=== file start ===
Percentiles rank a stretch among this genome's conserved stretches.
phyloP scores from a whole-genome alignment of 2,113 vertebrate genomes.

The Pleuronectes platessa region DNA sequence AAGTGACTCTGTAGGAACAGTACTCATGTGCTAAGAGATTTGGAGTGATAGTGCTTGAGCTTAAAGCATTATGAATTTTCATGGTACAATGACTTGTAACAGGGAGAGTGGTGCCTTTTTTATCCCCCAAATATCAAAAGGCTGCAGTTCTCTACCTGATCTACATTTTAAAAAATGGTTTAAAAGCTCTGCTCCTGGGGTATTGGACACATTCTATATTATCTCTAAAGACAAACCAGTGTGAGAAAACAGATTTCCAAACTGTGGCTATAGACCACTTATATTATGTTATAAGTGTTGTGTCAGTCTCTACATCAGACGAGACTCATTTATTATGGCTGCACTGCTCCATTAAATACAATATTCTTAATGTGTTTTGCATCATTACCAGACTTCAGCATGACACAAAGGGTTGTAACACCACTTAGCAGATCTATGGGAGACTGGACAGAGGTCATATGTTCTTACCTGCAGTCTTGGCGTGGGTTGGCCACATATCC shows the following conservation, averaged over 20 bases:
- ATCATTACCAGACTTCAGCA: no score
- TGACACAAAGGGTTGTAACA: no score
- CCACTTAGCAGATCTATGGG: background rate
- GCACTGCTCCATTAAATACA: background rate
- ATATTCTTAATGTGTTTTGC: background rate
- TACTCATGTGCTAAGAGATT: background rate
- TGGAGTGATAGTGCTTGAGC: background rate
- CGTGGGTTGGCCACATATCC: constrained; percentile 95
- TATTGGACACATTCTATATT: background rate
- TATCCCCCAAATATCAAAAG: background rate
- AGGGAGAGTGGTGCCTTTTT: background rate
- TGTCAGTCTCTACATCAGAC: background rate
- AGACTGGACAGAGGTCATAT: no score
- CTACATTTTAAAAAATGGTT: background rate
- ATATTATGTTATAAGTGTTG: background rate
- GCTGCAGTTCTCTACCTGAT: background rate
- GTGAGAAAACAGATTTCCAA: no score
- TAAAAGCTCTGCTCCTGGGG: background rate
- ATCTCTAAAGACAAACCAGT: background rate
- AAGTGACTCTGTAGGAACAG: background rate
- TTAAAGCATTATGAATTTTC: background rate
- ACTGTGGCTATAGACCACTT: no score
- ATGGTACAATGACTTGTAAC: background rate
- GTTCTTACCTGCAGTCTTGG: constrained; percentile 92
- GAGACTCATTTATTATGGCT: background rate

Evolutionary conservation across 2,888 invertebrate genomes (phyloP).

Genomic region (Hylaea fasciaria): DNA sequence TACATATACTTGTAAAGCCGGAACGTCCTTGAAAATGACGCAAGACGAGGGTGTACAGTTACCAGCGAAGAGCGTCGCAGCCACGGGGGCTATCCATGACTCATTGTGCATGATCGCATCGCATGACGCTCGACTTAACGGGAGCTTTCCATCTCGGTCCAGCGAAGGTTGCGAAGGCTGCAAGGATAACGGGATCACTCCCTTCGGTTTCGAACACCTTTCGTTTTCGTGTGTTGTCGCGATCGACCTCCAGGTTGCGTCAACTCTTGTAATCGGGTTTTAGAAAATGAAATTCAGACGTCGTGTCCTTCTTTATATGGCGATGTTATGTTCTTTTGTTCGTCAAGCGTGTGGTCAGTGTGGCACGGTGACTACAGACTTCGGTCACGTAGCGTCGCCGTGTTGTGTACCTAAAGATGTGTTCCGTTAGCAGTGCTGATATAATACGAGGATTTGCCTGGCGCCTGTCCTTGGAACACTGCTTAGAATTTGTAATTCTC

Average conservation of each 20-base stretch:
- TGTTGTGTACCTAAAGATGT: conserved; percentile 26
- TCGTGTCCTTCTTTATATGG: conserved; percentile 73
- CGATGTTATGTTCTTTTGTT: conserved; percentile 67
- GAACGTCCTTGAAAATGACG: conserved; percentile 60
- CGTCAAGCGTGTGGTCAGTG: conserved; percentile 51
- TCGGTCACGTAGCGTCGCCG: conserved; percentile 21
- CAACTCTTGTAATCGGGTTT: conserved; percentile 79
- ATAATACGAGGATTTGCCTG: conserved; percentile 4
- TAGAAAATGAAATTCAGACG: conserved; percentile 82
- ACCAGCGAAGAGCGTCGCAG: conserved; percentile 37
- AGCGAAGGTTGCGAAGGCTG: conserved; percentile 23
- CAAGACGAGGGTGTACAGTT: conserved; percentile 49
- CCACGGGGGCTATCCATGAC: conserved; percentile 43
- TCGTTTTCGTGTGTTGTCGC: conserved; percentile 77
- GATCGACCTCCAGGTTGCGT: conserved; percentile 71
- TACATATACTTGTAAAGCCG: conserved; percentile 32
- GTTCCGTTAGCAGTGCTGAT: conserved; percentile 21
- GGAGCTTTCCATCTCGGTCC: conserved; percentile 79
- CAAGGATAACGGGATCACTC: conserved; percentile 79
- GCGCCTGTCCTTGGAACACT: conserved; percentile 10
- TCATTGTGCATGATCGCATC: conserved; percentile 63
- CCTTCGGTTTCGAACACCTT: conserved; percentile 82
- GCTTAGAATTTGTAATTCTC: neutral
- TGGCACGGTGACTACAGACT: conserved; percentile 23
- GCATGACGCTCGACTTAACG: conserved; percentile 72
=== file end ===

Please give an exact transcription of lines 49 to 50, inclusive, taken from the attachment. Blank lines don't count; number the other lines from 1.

- GGAGCTTTCCATCTCGGTCC: conserved; percentile 79
- CAAGGATAACGGGATCACTC: conserved; percentile 79